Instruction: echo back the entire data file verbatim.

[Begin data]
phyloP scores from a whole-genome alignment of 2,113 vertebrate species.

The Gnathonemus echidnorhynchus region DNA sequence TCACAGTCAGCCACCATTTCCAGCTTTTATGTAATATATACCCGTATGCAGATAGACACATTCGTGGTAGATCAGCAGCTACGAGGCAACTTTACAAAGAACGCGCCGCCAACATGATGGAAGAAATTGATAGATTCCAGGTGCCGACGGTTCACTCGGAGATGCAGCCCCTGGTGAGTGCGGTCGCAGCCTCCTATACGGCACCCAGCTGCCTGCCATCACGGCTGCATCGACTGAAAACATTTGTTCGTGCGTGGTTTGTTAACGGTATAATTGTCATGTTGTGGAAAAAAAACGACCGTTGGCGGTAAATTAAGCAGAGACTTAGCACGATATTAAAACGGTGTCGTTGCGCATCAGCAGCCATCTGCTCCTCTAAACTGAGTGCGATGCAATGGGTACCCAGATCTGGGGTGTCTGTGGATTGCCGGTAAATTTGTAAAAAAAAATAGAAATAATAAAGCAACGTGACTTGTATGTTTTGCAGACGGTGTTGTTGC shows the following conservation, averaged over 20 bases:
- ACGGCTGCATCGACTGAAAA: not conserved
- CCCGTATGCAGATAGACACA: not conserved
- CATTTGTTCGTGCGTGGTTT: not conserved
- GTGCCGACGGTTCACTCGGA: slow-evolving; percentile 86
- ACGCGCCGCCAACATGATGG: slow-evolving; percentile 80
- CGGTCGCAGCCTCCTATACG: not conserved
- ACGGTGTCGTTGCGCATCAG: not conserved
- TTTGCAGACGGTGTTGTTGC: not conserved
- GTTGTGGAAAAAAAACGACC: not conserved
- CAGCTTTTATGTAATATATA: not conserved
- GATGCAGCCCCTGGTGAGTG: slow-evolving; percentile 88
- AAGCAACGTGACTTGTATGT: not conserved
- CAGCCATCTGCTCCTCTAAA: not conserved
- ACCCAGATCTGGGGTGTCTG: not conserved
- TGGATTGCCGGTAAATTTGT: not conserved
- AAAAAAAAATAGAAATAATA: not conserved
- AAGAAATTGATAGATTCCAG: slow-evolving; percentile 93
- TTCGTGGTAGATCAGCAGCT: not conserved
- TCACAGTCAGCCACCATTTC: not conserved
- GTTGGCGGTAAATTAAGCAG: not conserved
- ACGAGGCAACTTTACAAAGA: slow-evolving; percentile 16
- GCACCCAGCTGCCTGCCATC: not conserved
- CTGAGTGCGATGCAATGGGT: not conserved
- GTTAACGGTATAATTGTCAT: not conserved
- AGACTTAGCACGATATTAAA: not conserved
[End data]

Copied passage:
phyloP scores from a whole-genome alignment of 2,113 vertebrate species.

The Gnathonemus echidnorhynchus region DNA sequence TCACAGTCAGCCACCATTTCCAGCTTTTATGTAATATATACCCGTATGCAGATAGACACATTCGTGGTAGATCAGCAGCTACGAGGCAACTTTACAAAGAACGCGCCGCCAACATGATGGAAGAAATTGATAGATTCCAGGTGCCGACGGTTCACTCGGAGATGCAGCCCCTGGTGAGTGCGGTCGCAGCCTCCTATACGGCACCCAGCTGCCTGCCATCACGGCTGCATCGACTGAAAACATTTGTTCGTGCGTGGTTTGTTAACGGTATAATTGTCATGTTGTGGAAAAAAAACGACCGTTGGCGGTAAATTAAGCAGAGACTTAGCACGATATTAAAACGGTGTCGTTGCGCATCAGCAGCCATCTGCTCCTCTAAACTGAGTGCGATGCAATGGGTACCCAGATCTGGGGTGTCTGTGGATTGCCGGTAAATTTGTAAAAAAAAATAGAAATAATAAAGCAACGTGACTTGTATGTTTTGCAGACGGTGTTGTTGC shows the following conservation, averaged over 20 bases:
- ACGGCTGCATCGACTGAAAA: not conserved
- CCCGTATGCAGATAGACACA: not conserved
- CATTTGTTCGTGCGTGGTTT: not conserved
- GTGCCGACGGTTCACTCGGA: slow-evolving; percentile 86
- ACGCGCCGCCAACATGATGG: slow-evolving; percentile 80
- CGGTCGCAGCCTCCTATACG: not conserved
- ACGGTGTCGTTGCGCATCAG: not conserved
- TTTGCAGACGGTGTTGTTGC: not conserved
- GTTGTGGAAAAAAAACGACC: not conserved
- CAGCTTTTATGTAATATATA: not conserved
- GATGCAGCCCCTGGTGAGTG: slow-evolving; percentile 88
- AAGCAACGTGACTTGTATGT: not conserved
- CAGCCATCTGCTCCTCTAAA: not conserved
- ACCCAGATCTGGGGTGTCTG: not conserved
- TGGATTGCCGGTAAATTTGT: not conserved
- AAAAAAAAATAGAAATAATA: not conserved
- AAGAAATTGATAGATTCCAG: slow-evolving; percentile 93
- TTCGTGGTAGATCAGCAGCT: not conserved
- TCACAGTCAGCCACCATTTC: not conserved
- GTTGGCGGTAAATTAAGCAG: not conserved
- ACGAGGCAACTTTACAAAGA: slow-evolving; percentile 16
- GCACCCAGCTGCCTGCCATC: not conserved
- CTGAGTGCGATGCAATGGGT: not conserved
- GTTAACGGTATAATTGTCAT: not conserved
- AGACTTAGCACGATATTAAA: not conserved